Refunds should be finished in about 30 days for more than 25,000 truck owners unfairly charged late registration fees, state officials said Thursday.

“We are in the process of doing that,” State Police Superintendent Col. Mike Edmonson said.

Edmonson made his comment during a legislative hearing called after the problem surfaced earlier this month.

Most of the late fees totaled about $3 but some on heavy trucks were $28.16, according to figures to provided by the state Office of Motor Vehicles.

Nearly $110,000 was erroneously collected.

Nick Gautreaux, who is commissioner for OMV, said the problem stemmed from a computer glitch that led to some renewal notices for June not being sent out because mailing addresses could not be verified.

“At the time we took action to protect people’s privacy,” Gautreaux told the joint Senate and House transportation committees.

State Senate Transportation Committee Chairman Joe McPherson, who called the meeting, said while the action was a response to a problem, “it was a bad reaction.”

McPherson and other lawmakers said they started hearing from constituents about being charged late registration fees even though they never got a renewal reminder.

The notices are generally sent about 60 days before the registration expires.

However, McPherson complimented officials for their response to the foul-up, including Edmonson’s comments when the problem surfaced that the state would err on the side of motorists who were unfairly charged.

The issue involves the registration sticker that is attached to the license plates of cars and trucks in Louisiana along with registration cards usually kept in the glove compartment.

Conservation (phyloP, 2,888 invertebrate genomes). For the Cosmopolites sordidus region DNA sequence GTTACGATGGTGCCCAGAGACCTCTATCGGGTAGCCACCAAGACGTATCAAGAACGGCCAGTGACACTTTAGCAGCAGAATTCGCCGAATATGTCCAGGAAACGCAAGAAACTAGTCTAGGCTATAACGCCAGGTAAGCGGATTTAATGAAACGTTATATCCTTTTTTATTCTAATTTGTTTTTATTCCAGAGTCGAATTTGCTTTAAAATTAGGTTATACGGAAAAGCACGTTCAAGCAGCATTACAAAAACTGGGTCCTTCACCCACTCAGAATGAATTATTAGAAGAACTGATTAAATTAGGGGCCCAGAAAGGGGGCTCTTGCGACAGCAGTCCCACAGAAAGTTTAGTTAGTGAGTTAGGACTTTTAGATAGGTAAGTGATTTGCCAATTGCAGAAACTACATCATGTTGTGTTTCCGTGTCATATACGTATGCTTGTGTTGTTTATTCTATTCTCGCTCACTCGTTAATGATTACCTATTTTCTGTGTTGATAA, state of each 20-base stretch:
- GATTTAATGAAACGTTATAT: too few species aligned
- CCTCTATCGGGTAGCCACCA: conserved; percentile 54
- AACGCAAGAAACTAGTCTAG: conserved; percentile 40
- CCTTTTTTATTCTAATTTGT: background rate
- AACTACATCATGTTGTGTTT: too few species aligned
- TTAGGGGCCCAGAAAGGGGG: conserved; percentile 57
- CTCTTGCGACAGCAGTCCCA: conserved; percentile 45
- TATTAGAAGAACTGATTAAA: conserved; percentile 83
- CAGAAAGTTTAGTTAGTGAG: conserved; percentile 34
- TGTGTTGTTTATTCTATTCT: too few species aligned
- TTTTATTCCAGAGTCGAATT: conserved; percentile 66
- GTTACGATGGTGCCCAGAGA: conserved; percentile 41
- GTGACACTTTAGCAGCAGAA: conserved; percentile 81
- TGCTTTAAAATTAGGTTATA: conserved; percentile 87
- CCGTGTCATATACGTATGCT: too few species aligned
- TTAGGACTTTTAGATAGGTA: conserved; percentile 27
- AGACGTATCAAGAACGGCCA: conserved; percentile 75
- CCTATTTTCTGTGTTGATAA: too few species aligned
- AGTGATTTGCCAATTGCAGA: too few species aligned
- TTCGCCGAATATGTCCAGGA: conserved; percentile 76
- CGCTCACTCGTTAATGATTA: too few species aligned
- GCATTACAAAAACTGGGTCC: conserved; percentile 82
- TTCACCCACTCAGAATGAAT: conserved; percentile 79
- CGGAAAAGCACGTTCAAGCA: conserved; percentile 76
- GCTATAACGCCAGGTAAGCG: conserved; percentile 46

Gautreaux said on Thursday that, despite initial reports, the problem only applied to owners of trucks, not cars.

About 17,000 of the vehicles involved rank-and-file trucks favored by many motorists.

The rest involved trailers and heavy trucks.

The total of 25,599 affected vehicles is more than double initial estimates.

State Rep. Karen St. Germain, D-Pierre Part, said while she heard from some constituents, motorists are also responsible for making sure the state has their current address.

Gautreaux, who is a former state senator, said officials at Office of Motor Vehicles offices around the state are making a concerted effort to get up-to-date addresses for car and truck owners.

While most motorists rely on the renewal reminders, they are not required by state law.

McPherson, a Woodworth Democrat who has to leave the Senate at the end of the year because of term limits, said the Louisiana Legislature should consider a bill in 2012 that would require registration renewals to be sent.

No final decision has been made about new software that would improve address verification.

Edmonson, who oversees the Office of Motor Vehicles and other offices, said law enforcement authorities rely on the same source.